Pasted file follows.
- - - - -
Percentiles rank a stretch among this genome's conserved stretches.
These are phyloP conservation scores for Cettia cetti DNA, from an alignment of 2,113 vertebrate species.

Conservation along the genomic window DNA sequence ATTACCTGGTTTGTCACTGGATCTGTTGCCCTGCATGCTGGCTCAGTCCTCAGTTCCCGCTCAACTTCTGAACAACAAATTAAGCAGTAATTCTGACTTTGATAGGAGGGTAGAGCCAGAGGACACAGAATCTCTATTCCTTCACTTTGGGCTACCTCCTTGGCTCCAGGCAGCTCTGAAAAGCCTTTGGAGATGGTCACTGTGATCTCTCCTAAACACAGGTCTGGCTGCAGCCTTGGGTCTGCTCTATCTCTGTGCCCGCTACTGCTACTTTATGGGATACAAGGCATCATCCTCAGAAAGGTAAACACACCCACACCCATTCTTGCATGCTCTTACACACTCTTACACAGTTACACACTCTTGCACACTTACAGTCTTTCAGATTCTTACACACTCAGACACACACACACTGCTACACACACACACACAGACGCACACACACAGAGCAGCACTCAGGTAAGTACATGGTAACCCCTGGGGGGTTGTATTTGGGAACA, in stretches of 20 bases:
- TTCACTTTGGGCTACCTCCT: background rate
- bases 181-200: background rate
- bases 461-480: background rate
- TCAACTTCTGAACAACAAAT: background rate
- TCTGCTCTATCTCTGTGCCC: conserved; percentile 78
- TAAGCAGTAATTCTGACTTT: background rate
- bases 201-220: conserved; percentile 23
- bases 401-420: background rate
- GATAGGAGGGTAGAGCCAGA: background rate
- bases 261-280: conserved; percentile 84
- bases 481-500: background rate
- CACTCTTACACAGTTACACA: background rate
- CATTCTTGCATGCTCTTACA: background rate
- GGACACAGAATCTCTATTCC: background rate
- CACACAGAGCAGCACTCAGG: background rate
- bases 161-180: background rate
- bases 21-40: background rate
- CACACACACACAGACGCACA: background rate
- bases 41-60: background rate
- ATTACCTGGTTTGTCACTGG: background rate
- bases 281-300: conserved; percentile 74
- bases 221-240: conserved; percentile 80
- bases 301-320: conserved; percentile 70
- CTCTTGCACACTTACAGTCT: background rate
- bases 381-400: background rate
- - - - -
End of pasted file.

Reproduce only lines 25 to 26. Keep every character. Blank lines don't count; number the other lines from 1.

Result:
- bases 221-240: conserved; percentile 80
- bases 301-320: conserved; percentile 70